London — Saudi Arabia's strategy of mixing oil and politics looks a winning one, despite sacrificing OPEC camaraderie to appease US President Donald Trump.
Еще не зарегистрированы?
Получайте ежедневные электронные уведомления и заметки для подписчиков и персонализируйте свои материалы.Зарегистрироваться сейчас
Fulfilling Trump's request to unleash its claimed 2 million b/d of spare capacity could help the US tighten up on Iran sanctions without causing a politically toxic spike in gasoline prices for the White House at home.
The US' hardline tack on sanctions could mean more than 1 million b/d of Iranian exports are shut in by year-end, opening the door for Saudi Arabia, which had urged Trump to be tough on Tehran, to claim its market share.
Loosening the taps also suits the wishes of Riyadh's other key ally Russia, which is keen to increase its own output and scale back its share of 1.8 million b/d of cuts which OPEC and its allies have maintained for the last year and a half.
The only downside for Saudi Arabia is OPEC cohesion, which now looks broken. The 15-member group's fudged agreement last month to maintain existing output quotas but reduce over-compliance looks in tatters.
Tehran is on the brink of demanding a potentially fractious emergency meeting, which would surely be supported by Venezuela and possibly Iraq.
Riyadh's ongoing commitment to the group is an open question.
"They certainly do not need OPEC now that they have this new friendship with Russia," said Helima Croft, RBC Capital Market's global head of commodity strategy. "The question is does Saudi Arabia sacrifice some strategic influence by casting aside the rest of the sovereign producers?"
Saudi officials did not respond to requests for comment.
Pumping more crude even at a lower price may suit Saudi Arabia's economy, which otherwise requires around $80/b to balance its budget, according to the International Monetary Fund.
Even before the ink had dried on the vaguely worded OPEC deal in June -- which specified no specific quotas -- Saudi officials were letting it be known to analysts that the kingdom was ready to pump as much as 11 million b/d.
Saudi Arabia's all-time monthly high in production was 10.66 million b/d in August 2016, according to S&P Global Platts OPEC survey archives. It produced 10.01 million b/d in May.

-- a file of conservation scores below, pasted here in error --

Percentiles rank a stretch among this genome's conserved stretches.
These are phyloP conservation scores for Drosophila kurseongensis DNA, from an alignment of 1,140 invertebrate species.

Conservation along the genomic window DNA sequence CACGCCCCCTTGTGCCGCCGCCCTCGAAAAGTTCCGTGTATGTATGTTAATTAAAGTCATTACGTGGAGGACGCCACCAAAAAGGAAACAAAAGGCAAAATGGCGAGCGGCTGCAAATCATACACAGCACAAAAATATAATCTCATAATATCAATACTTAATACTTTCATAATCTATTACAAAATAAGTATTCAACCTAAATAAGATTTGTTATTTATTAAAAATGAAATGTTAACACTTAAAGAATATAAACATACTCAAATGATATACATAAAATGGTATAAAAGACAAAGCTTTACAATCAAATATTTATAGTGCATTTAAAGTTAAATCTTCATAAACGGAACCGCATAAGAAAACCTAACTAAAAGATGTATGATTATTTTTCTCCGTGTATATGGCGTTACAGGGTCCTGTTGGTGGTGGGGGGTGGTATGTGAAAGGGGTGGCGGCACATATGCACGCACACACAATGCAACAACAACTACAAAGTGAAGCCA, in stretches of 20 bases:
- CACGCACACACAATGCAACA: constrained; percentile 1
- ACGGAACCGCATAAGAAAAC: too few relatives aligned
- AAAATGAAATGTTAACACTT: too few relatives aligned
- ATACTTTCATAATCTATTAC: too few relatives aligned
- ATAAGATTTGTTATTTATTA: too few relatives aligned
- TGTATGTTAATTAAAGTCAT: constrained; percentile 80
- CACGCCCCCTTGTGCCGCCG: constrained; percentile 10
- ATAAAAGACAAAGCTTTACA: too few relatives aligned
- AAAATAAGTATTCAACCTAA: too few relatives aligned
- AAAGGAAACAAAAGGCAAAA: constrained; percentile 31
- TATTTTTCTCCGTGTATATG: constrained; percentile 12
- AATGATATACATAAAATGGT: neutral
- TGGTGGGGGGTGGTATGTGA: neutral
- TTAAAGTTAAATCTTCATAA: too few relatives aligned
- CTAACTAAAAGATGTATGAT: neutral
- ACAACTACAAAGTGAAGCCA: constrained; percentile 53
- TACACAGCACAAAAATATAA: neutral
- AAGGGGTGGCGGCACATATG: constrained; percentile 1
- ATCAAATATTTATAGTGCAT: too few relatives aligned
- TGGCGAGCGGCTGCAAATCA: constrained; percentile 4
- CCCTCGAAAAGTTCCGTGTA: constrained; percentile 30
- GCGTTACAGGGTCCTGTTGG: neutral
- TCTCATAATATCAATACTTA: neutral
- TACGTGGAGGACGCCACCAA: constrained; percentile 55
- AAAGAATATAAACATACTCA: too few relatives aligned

"In the short term, Saudi Arabia is trying to maintain the stability of the oil market to support consumers' demand, and in the long term trying to keep prices following the uptrend to help producers maintain investment," said Mazen al-Sudairi, head of research for Saudi-based Al-Rajhi Capital. "So the industry needs an increasing oil price and increasing production, and not just Saudi Arabia.
A PLACE FOR OPEC?
Without Saudi Arabia, OPEC appears toothless, especially with two of its founding members in Iran and Venezuela hit by US sanctions. Both nations have few options to oppose the kingdom or the Trump administration.
Iran can't prevent Saudi Arabia from unilaterally increasing its output, short of disrupting shipments through the Strait of Hormuz. Tehran in January 2012 threatened such a move in response to US and EU sanctions at the time, sending oil prices sharply higher and prompting the US, UK and France to deploy a fleet of warships to the strait.
Iranian officials have said Saudi Arabia would be in breach of the OPEC agreement if it produces above its quota of 10.06 million b/d, with Iran's OPEC Governor Hossein Kazempour Ardebili suggesting Saturday that Trump's request for more Saudi barrels could mean the end of the producer bloc.
"Putting aside the fact that Saudi Arabia has no such capacity to bolster its crude output, this demand could be inferred as an order for the kingdom to walk out of OPEC," Kazempour said.
With the global oversupply gone and a tighter market ahead, Saudi Arabia may believe OPEC has outlived its usefulness.
Closer alignment on oil policy with the US and Russia would also provide the kingdom with the extra political clout it needs to become the dominant power in the Middle East. In contrast, OPEC has to swell its ranks with small nations such as the Republic of Congo -- its newest member -- to remain relevant.
However, Carole Nakhle, an energy economist and CEO of consultancy Crystol Energy, believes Riyadh still sees a value in the Vienna based group, with Saudi Arabia's ties to Trump and Russian President Vladimir Putin still relatively new and unproven.
"Saudi Arabia has a more powerful impact on the global market through OPEC," she said.
Saudi energy minister Khalid al-Falih was not shy about his country's divided loyalties at OPEC's latest meeting in Vienna, telling reporters that as much as he respects the desires of Iran, Venezuela and other distressed members, "my bigger guiding principle is to be respectful of what the market needs."